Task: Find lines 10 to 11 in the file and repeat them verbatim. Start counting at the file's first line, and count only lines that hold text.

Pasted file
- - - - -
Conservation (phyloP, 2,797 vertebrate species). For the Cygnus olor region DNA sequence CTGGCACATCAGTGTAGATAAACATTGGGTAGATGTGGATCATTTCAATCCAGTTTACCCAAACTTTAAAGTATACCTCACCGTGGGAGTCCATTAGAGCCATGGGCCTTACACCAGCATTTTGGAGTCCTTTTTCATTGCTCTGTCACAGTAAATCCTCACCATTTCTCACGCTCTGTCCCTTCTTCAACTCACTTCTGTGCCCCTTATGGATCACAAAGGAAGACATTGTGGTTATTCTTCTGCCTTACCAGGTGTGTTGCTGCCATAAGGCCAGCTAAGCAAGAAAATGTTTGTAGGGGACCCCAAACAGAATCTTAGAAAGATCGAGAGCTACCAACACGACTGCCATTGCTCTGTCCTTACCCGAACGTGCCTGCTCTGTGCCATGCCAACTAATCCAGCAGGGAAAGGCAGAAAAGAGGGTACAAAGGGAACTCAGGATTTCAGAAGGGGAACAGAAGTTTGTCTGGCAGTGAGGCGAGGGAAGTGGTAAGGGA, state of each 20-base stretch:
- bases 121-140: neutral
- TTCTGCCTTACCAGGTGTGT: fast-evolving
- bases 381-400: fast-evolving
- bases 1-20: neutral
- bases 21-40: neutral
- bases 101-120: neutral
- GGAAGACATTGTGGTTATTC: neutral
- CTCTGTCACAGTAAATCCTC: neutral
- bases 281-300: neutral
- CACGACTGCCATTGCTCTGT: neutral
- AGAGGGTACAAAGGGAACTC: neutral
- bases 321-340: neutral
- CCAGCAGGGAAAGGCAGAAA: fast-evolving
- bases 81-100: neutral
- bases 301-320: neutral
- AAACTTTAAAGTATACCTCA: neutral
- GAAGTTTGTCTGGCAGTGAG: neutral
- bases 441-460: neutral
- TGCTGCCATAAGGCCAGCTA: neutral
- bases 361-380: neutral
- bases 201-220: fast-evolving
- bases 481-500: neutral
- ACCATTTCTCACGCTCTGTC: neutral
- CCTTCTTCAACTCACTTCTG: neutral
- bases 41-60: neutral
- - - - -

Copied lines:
- bases 281-300: neutral
- CACGACTGCCATTGCTCTGT: neutral